I would sand the old finish off ( doesn't look like there is much on there anyway). Nothing coarser than 180. It will take a while and if the veneer begins to change color after the finish is off, STOP. At that point you are sanding through the veneer which you do NOT want to do. If you know how to use a card scraper that would be even better for removing the old finish but an electric orbital sander or even just a hand sanding block will get the job done. Just take your time, don't rush. Most people mess up by getting n a hurry and reaching for that 80 grit sandpaper and next thing you know you have a REAL disaster on your hands.

I wouldn't recommend re-veneering the cabinets especially since you haven't ever done that before. The best you could do would be to contact cement some veneer on there and frankly that isn't the proper way to do it.

Get everything down to bare wood if possible, any missing veneer can be repaired with a
. (done between the sealer and top coat steps and will also take care of the holes) You will know when you have sanded enough if you wet the surface with mineral spirits (paint thinner) and everything is the same color and the thinner dries evenly. If there is still some finish on some areas it will stay wet much longer.

For finish, I doubt you have any spray equipment so I would recommend spray cans. Not just any spray cans though, I would order 3 cans of pre-catalyzed lacquer and 2 cans of sealer from Mohawk.

Sounds like you don't need stain but when you wet the veneer down that will be the color if you apply clear coat so decide then if you like it or not. Mohawk also sells stain so that could be ordered at the same time.

Once you get all the finish off re-post and we will help you with the finish.
 

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Old School
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I wouldn't recommend re-veneering the cabinets especially since you haven't ever done that before. The best you could do would be to contact cement some veneer on there and frankly that isn't the proper way to do it.
Paper backed veneer and contact cement is not hard to do and a very common method (recommended by veneer manufacturers). Or, in lieu of contact cement and paper backed veneer, a PSA (pressure sensitive adhesive) veneer (peel and stick) can be used. Can't get more simple than that.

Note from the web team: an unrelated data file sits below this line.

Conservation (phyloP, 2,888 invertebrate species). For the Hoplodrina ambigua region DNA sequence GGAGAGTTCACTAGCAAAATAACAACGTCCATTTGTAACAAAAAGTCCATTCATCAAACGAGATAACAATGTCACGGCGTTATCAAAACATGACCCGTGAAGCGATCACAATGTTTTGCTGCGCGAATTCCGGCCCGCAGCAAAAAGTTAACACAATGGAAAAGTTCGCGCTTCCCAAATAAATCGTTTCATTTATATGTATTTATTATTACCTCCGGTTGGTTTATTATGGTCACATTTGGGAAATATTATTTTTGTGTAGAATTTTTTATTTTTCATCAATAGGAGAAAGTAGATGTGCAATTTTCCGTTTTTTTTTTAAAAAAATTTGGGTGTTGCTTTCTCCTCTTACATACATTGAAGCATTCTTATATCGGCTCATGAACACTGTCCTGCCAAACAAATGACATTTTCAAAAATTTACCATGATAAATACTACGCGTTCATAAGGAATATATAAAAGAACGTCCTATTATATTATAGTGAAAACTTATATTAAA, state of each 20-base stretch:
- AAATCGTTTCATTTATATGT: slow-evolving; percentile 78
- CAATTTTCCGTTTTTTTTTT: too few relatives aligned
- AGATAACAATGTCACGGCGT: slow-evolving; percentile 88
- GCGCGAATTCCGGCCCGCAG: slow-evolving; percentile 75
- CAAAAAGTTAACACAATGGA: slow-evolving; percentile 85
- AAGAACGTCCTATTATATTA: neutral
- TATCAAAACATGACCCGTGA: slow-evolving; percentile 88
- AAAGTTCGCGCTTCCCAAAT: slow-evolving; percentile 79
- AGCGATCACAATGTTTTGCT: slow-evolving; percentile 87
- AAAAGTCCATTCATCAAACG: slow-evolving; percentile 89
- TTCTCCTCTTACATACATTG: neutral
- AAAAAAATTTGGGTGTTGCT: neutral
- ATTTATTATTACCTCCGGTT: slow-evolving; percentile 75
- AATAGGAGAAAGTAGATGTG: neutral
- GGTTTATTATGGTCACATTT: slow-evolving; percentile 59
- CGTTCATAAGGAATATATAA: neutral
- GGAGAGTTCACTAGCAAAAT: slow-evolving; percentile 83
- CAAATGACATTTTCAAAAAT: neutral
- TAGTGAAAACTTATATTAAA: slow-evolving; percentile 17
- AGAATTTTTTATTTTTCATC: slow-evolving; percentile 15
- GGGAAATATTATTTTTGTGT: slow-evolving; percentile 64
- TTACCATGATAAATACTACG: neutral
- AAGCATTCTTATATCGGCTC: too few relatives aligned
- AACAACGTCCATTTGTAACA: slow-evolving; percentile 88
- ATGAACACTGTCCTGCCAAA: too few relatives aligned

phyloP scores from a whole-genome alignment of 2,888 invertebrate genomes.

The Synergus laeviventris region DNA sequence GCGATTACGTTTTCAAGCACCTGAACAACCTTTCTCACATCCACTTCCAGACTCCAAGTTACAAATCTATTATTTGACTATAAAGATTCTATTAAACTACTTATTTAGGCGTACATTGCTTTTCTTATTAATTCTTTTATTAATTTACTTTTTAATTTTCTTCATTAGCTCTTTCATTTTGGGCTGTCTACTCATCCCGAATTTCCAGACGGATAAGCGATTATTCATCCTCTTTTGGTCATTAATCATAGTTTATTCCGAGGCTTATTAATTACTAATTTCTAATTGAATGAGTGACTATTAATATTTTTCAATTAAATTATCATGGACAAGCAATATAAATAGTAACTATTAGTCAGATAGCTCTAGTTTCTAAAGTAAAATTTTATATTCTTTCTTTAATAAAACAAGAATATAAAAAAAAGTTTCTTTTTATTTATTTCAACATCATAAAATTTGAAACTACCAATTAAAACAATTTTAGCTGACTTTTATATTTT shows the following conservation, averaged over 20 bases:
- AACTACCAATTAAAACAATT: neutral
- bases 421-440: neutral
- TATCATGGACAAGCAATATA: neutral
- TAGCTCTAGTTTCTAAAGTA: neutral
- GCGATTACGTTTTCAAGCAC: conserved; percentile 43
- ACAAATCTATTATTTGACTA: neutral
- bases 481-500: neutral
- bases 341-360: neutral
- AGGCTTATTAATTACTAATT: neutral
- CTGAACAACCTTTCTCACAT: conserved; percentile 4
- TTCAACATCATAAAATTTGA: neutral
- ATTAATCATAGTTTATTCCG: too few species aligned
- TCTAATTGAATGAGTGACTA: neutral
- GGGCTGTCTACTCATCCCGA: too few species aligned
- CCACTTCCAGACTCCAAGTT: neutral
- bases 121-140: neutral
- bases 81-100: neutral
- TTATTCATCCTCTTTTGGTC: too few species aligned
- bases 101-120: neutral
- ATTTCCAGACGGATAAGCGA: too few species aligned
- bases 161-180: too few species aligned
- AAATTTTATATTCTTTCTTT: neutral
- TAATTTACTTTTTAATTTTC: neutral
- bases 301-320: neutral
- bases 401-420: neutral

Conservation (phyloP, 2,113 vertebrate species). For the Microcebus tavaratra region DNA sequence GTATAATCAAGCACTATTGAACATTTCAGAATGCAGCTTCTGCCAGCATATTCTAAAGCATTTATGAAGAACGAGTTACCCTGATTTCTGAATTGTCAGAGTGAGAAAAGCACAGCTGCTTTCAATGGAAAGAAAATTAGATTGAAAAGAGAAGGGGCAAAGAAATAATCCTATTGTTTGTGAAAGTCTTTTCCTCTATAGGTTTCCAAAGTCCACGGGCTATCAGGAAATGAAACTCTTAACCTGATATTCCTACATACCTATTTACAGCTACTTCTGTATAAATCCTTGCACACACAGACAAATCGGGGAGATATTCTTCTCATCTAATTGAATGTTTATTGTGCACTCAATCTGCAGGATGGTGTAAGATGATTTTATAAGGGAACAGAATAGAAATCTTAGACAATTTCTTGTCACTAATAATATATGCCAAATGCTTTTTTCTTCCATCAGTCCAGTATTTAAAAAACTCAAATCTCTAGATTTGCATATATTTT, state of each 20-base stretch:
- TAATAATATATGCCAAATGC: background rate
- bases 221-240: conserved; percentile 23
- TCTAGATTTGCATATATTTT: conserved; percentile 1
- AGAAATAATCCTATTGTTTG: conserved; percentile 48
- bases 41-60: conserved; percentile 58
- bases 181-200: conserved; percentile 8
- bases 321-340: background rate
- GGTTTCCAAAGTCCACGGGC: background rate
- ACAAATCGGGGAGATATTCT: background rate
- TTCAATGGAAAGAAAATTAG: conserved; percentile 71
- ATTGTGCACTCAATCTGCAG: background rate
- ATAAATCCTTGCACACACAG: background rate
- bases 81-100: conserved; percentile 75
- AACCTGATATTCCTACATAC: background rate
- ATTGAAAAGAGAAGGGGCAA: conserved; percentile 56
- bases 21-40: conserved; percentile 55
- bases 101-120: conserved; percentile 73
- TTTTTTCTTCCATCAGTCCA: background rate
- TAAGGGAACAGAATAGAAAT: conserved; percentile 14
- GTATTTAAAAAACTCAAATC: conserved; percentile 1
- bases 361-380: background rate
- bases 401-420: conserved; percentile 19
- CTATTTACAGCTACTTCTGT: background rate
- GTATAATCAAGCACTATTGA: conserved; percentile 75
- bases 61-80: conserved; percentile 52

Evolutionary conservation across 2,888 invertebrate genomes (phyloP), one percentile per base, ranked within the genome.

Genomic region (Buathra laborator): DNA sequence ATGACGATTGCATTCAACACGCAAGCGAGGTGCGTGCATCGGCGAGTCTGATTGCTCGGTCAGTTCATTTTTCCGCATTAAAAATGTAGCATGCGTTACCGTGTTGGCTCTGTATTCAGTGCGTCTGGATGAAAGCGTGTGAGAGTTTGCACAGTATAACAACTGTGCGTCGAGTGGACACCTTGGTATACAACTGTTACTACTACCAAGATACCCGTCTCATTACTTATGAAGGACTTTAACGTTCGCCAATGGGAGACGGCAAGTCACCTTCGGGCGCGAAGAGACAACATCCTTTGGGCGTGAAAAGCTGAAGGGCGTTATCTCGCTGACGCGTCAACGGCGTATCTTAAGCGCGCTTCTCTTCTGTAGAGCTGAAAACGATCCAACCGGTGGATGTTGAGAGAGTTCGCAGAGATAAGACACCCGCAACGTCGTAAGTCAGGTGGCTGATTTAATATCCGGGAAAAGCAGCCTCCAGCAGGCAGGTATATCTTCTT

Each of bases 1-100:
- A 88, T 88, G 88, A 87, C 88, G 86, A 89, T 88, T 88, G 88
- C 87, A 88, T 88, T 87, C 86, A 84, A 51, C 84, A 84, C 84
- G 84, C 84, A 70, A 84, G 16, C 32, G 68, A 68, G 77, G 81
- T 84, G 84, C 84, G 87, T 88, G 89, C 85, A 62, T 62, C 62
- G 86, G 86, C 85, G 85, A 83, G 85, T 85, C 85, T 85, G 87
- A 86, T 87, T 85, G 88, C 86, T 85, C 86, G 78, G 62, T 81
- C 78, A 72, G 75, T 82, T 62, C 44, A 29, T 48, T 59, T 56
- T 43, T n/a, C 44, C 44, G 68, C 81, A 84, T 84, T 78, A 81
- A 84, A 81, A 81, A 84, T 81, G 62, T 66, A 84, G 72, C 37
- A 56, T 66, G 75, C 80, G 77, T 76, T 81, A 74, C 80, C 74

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Old School
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It's simple but it just doesn't hold up that well. I would never do veneer work if it wasn't hard glued in either a hot press or a vacuum bag. There are a lot of people doing veneer with contact cement but I don't and never will. :icon_smile:
When you say it doesn't hold up well, do you mean it doesn't hold up well for you? Maybe it's your technique, or your materials. Contact cement with paper backed veneer is an accepted choice for fabrication. I've used it extensively over the years without problems.

If you've had problems with that method, discussing the details might reveal exactly what could be the basis for your opinion. We wouldn't want to dissuade members from using those materials and methods.






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Rick Mosher
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Contact cement never dries, it allows the wood veneer to move separately from the substrate even with paper or foil backed veneers. I have worked for some of the very best veneer shops in the country and not a single one of them would touch the stuff (except for plastic laminate which is what it's for). Any shop I have worked for that used it always had problems with bubbles or edges lifting. A proper veneer job using a urea formaldehyde glue in either a hot press or a vacuum bag will not lift or bubble. In a pinch if I was doing a small repair on a job site I might use yellow glue on both surfaces, let it dry and then iron it together. It is not about the technique, I know how to use contact cement. It is just not the proper method for veneer work IMHO.

I am not trying to dissuade anyone from anything. Feel free to experiment and let us know how it works for you. I know many people who use it and haven't had problems, just not any large quality commercial shops or me. :icon_smile:
 

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Discussion Starter · #13 ·
Lovely stuff, thanks guys.

What I think I'll do is carefully sand a small section of the back of one of the cabinets with some fine grit paper to see what results I get, then I'll re-evaluate if necessary.

I'm actually in the middle of sanding our lounge in preparation for painting so am getting a bit sick of the sight of sandpaper. But on the bright side, once the lounge is done I'll be able to move the speakers back in - hopefully in slightly nicer condition (hence this thread).

And in response to some of the posts above, I have no experience in this area. I do have a few tools but no fine woodworking tools.